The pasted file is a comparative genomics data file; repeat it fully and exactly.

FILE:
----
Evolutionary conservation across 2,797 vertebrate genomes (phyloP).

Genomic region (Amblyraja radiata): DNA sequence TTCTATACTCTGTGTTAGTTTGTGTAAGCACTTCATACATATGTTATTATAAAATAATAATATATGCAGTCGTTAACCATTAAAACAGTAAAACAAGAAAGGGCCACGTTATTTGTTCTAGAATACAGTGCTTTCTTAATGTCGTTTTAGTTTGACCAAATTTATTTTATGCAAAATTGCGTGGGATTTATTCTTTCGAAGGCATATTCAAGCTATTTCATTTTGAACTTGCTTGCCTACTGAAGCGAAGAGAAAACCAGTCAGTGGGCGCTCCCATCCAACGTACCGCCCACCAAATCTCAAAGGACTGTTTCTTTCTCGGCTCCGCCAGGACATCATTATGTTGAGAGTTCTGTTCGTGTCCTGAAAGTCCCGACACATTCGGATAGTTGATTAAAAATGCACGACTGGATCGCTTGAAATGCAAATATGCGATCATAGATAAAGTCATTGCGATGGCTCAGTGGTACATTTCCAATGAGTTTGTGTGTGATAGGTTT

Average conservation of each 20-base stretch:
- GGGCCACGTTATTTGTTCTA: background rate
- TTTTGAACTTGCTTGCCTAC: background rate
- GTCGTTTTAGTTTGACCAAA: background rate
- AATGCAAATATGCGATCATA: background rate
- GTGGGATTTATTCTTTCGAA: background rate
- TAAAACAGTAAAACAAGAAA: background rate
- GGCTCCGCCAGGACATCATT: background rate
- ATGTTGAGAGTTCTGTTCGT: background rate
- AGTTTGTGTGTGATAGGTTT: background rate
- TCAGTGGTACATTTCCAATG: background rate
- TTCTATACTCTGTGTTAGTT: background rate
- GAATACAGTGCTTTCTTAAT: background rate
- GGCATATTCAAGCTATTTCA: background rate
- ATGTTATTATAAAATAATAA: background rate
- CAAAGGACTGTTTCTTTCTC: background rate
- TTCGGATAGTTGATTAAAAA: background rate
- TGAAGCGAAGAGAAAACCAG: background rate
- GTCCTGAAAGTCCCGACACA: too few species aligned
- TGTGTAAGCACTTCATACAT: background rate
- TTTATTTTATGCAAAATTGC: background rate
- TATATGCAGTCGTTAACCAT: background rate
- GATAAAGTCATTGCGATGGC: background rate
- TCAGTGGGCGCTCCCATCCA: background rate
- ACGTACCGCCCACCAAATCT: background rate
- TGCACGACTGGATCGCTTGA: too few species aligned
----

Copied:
Evolutionary conservation across 2,797 vertebrate genomes (phyloP).

Genomic region (Amblyraja radiata): DNA sequence TTCTATACTCTGTGTTAGTTTGTGTAAGCACTTCATACATATGTTATTATAAAATAATAATATATGCAGTCGTTAACCATTAAAACAGTAAAACAAGAAAGGGCCACGTTATTTGTTCTAGAATACAGTGCTTTCTTAATGTCGTTTTAGTTTGACCAAATTTATTTTATGCAAAATTGCGTGGGATTTATTCTTTCGAAGGCATATTCAAGCTATTTCATTTTGAACTTGCTTGCCTACTGAAGCGAAGAGAAAACCAGTCAGTGGGCGCTCCCATCCAACGTACCGCCCACCAAATCTCAAAGGACTGTTTCTTTCTCGGCTCCGCCAGGACATCATTATGTTGAGAGTTCTGTTCGTGTCCTGAAAGTCCCGACACATTCGGATAGTTGATTAAAAATGCACGACTGGATCGCTTGAAATGCAAATATGCGATCATAGATAAAGTCATTGCGATGGCTCAGTGGTACATTTCCAATGAGTTTGTGTGTGATAGGTTT

Average conservation of each 20-base stretch:
- GGGCCACGTTATTTGTTCTA: background rate
- TTTTGAACTTGCTTGCCTAC: background rate
- GTCGTTTTAGTTTGACCAAA: background rate
- AATGCAAATATGCGATCATA: background rate
- GTGGGATTTATTCTTTCGAA: background rate
- TAAAACAGTAAAACAAGAAA: background rate
- GGCTCCGCCAGGACATCATT: background rate
- ATGTTGAGAGTTCTGTTCGT: background rate
- AGTTTGTGTGTGATAGGTTT: background rate
- TCAGTGGTACATTTCCAATG: background rate
- TTCTATACTCTGTGTTAGTT: background rate
- GAATACAGTGCTTTCTTAAT: background rate
- GGCATATTCAAGCTATTTCA: background rate
- ATGTTATTATAAAATAATAA: background rate
- CAAAGGACTGTTTCTTTCTC: background rate
- TTCGGATAGTTGATTAAAAA: background rate
- TGAAGCGAAGAGAAAACCAG: background rate
- GTCCTGAAAGTCCCGACACA: too few species aligned
- TGTGTAAGCACTTCATACAT: background rate
- TTTATTTTATGCAAAATTGC: background rate
- TATATGCAGTCGTTAACCAT: background rate
- GATAAAGTCATTGCGATGGC: background rate
- TCAGTGGGCGCTCCCATCCA: background rate
- ACGTACCGCCCACCAAATCT: background rate
- TGCACGACTGGATCGCTTGA: too few species aligned